The Humane Society of the U.S. advises against buying any animals from a pet store. Although the dogs are often advertised as "purebred" or "registered," the American Kennel Club warns that unsanitary conditions at the mills, inbreeding, and sham registries mean that the health and quality of the animals is uncertain.
According to Belkys Canoura, Puppy Kingdom's dogs -- which are housed in bare wire crates in an unadorned but air-conditioned showroom -- come from large breeders in Oklahoma and Missouri. And most are healthy, she says. "This one here is my puppy," Canoura declares, opening a cage to scratch the neck of a snoozing black-and-white Great Dane pup she has named Lord, who is soon to be running around the half-acre yard of the home she and her husband just bought.
But are customers ever dissatisfied with the dogs they purchase? "Sometimes," Canoura allows. "We try to explain the responsibility of having a dog. But everybody doesn't understand."
Now here's where the story gets really weird.
After an April in Paris, where he was captivated by the romance of pet lovers walking their poodles down the Champs Élysées, artist Nelson Diaz decided that he too would get a dog. On his visit to Puppy Kingdom, he fell, not for a poodle, but for a nine-week-old golden retriever. He was told the puppy was a male, which was what he wanted. After paying $550 he named his dog Francis Bacon (after the English philosopher-essayist).
When Francis soon became ill with diarrhea and dehydration, Diaz, who is 41 years old, took his pet to the closest All Pets Veterinary Group, a chain of animal clinics in Miami-Dade and Broward counties that Puppy Kingdom strongly recommends, usually without mentioning that Jesus Canoura is All Pets' general manager and has a twenty-percent interest in the firm. At the All Pets clinic at 1835 SW 27th Ave., Diaz says veterinary technician Rafael Cepeda put the nine-week-old puppy on the examining table and quickly discovered that Francis was actually a Frances -- a female. Checking his sales contract, Diaz noted that the letters FE had been inked in above the word "male" on the line calling for sex -- an addendum Diaz says he did not notice at the time of purchase and was clearly made to cover up a fraud. (Belkys Canoura responds that the employee who sold Diaz his dog may well have lied about the dog's gender. He has since been fired.)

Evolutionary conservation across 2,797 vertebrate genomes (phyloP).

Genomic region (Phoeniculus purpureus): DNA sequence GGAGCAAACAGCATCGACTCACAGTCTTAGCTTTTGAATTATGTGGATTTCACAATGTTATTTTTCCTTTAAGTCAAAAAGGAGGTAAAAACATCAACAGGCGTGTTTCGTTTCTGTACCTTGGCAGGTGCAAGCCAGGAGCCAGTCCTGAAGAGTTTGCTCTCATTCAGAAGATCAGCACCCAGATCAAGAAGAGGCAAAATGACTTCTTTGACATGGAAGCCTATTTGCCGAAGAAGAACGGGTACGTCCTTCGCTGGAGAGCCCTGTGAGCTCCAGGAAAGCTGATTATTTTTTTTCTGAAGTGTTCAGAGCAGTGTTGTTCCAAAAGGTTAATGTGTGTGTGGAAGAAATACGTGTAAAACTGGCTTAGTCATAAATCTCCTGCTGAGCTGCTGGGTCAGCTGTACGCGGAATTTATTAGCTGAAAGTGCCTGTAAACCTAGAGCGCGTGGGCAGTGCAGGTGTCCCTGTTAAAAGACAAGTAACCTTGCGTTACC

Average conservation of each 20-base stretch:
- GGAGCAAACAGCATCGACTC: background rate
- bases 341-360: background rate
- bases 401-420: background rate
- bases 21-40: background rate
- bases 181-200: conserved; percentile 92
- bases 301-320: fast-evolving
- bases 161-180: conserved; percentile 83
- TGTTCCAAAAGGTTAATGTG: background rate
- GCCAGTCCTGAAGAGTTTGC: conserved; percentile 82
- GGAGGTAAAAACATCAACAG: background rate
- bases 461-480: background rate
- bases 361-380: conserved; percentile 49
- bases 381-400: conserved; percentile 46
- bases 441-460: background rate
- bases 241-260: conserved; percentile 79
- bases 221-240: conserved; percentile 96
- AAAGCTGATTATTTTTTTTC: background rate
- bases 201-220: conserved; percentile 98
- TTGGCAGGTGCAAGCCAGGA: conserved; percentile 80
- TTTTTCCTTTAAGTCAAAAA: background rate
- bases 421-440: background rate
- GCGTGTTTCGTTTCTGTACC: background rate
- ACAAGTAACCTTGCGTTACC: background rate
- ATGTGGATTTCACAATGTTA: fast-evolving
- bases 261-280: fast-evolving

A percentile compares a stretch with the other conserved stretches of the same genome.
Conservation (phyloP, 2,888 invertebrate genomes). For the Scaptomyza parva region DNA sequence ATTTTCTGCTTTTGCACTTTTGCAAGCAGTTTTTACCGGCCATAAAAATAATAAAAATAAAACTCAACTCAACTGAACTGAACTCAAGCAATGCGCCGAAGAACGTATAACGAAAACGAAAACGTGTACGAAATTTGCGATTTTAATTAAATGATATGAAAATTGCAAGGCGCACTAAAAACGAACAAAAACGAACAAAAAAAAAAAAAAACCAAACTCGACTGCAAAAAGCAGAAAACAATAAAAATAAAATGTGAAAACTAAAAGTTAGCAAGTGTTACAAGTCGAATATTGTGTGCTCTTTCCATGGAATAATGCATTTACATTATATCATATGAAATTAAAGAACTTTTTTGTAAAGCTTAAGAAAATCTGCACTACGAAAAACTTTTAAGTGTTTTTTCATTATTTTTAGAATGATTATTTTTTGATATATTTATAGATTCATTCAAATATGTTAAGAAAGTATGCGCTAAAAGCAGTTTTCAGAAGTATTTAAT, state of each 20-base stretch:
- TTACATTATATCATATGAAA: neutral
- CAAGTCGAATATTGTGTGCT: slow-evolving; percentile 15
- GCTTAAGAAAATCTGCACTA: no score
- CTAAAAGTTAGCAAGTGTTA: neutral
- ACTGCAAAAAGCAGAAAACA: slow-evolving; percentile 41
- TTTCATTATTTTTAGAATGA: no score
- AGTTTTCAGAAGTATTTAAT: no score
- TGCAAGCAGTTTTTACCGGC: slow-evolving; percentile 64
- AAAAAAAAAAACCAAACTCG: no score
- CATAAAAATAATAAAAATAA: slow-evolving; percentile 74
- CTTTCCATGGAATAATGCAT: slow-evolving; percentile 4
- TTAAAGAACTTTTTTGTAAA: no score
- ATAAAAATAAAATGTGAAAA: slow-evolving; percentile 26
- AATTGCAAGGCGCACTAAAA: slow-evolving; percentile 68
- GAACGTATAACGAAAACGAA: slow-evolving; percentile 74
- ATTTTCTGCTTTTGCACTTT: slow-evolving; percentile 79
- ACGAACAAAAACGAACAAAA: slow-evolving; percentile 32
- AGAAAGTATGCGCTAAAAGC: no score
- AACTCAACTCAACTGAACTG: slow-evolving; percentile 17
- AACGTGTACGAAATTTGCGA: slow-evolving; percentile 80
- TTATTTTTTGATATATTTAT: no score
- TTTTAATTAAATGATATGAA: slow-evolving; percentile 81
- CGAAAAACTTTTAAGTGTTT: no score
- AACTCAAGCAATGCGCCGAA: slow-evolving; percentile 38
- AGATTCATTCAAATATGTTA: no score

Diaz, whose works have been included in many international exhibitions and hang in the permanent collection at the University of Miami, his alma mater, admits to embarrassment at not knowing the gender of his pet. But what happened next, he says, was even more disturbing.
After prescribing some medication for the dog, Diaz says Cepeda turned his attention to the dog's master, sitting down next to him "and coming on to me in a sexually threatening way." When he rebuffed Cepeda's advances, Diaz says, the green-smocked tech jumped up, cursed him in Spanish, and then ordered staffers outside the consulting room to call the police. For the next hour, Diaz says, he was held in the office, against his will, as several All Pets' employees stood in the hallway to prevent him from leaving. During his detention, Diaz says he telephoned Jesus Canoura and told him what was going on. Canoura says he advised Diaz to call the police himself.
The police did arrive, but no charges were filed. Instead the cops suggested Diaz see a lawyer. He did.
In a May 10 letter to All Pets' owner Pedro M. Diaz, attorney Keith M. Stern alleges a prima faciecase of false imprisonment and threatens to file a civil lawsuit against the firm if Nelson Diaz is not compensated for his "emotional distress and humiliation" by a payment of $15,000. "The rage. The anger. The disappointment. I felt like I had been stripped naked," explains Diaz, a soft-spoken man who has temporarily shuttered his New York studio to work on a new collection of paintings here. "I have traveled everywhere, but I have never felt more humiliated. It was one of the worst experiences I've ever had."